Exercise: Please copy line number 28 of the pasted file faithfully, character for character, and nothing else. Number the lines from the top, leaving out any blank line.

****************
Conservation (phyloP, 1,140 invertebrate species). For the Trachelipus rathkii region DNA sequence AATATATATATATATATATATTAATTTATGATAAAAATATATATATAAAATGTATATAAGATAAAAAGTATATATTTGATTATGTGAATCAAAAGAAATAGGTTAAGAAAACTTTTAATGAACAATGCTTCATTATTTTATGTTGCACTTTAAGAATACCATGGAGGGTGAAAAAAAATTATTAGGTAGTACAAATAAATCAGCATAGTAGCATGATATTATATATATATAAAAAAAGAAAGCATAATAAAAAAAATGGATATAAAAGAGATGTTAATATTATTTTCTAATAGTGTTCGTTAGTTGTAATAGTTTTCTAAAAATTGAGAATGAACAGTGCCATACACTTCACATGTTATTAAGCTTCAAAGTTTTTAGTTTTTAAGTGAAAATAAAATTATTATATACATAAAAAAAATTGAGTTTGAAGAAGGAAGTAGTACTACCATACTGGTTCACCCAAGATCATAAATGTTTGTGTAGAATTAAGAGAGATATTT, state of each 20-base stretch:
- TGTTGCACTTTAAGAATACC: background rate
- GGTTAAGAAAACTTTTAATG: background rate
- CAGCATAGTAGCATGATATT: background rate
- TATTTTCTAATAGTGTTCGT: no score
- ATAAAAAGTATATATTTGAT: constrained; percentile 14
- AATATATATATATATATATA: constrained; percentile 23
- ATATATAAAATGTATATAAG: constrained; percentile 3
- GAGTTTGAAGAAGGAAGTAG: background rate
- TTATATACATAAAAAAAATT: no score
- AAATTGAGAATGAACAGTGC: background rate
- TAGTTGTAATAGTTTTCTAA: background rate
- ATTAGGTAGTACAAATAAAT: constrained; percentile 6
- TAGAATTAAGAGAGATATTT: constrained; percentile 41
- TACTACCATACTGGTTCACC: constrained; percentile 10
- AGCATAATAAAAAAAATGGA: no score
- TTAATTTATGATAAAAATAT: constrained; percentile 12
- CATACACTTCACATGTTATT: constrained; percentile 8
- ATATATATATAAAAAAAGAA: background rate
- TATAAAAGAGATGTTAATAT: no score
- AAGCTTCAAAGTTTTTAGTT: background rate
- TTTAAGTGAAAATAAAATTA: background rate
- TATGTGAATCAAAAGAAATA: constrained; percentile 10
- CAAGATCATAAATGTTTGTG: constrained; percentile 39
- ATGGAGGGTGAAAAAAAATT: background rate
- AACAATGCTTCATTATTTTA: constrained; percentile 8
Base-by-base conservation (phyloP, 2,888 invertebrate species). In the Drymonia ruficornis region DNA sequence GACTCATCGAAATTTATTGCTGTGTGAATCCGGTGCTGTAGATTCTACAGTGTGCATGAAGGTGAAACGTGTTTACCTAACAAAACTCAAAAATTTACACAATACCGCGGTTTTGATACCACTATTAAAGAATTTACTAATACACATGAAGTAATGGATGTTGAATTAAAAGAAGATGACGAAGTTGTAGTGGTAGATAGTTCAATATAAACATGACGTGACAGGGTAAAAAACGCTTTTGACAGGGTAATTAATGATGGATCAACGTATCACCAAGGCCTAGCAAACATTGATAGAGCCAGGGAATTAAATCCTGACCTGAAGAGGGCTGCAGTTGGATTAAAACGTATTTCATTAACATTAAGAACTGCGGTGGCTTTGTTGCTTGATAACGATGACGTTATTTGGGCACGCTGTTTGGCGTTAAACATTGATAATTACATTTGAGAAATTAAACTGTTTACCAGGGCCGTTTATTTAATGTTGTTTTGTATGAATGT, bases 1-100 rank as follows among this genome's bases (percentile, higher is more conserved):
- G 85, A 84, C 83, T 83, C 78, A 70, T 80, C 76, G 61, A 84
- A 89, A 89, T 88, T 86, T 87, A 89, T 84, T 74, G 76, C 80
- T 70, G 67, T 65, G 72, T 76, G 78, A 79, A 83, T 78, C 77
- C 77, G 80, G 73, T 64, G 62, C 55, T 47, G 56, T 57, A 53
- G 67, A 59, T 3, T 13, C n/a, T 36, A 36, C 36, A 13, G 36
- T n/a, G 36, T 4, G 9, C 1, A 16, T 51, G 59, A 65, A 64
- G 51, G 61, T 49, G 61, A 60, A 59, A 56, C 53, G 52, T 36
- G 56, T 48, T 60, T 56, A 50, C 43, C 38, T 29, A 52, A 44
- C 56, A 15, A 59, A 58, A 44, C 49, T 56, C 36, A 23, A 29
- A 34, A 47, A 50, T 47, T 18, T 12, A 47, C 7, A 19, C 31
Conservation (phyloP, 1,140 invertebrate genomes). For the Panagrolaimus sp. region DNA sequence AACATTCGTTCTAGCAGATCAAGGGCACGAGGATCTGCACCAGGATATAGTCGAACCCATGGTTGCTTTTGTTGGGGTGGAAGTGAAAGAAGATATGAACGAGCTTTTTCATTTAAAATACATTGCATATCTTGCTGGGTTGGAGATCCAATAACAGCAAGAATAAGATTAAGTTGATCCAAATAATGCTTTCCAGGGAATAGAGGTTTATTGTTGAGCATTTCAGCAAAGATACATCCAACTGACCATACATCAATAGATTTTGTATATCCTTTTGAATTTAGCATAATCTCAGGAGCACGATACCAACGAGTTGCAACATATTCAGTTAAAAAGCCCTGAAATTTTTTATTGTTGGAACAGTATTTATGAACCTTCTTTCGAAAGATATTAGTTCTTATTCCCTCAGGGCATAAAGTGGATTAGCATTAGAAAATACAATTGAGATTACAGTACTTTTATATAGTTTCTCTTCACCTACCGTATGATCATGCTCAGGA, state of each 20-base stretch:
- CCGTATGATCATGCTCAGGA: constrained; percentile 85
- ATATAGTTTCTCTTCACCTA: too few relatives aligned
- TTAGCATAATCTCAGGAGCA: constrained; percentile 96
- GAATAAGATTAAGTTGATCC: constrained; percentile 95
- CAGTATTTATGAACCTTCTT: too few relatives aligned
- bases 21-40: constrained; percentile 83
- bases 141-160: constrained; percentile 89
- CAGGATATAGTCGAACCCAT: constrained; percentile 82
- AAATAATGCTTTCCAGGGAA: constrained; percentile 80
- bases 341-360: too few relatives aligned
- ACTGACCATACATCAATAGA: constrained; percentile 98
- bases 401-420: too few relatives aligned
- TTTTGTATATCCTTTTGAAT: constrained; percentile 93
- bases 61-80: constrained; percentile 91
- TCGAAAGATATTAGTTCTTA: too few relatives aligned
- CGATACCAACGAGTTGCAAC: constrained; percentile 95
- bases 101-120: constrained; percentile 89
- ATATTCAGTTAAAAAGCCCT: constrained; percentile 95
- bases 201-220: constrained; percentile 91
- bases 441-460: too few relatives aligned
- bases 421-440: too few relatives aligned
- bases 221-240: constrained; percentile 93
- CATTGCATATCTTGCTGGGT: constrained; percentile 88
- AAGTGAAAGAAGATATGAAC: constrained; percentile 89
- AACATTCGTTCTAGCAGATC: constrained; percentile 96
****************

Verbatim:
- G 85, A 84, C 83, T 83, C 78, A 70, T 80, C 76, G 61, A 84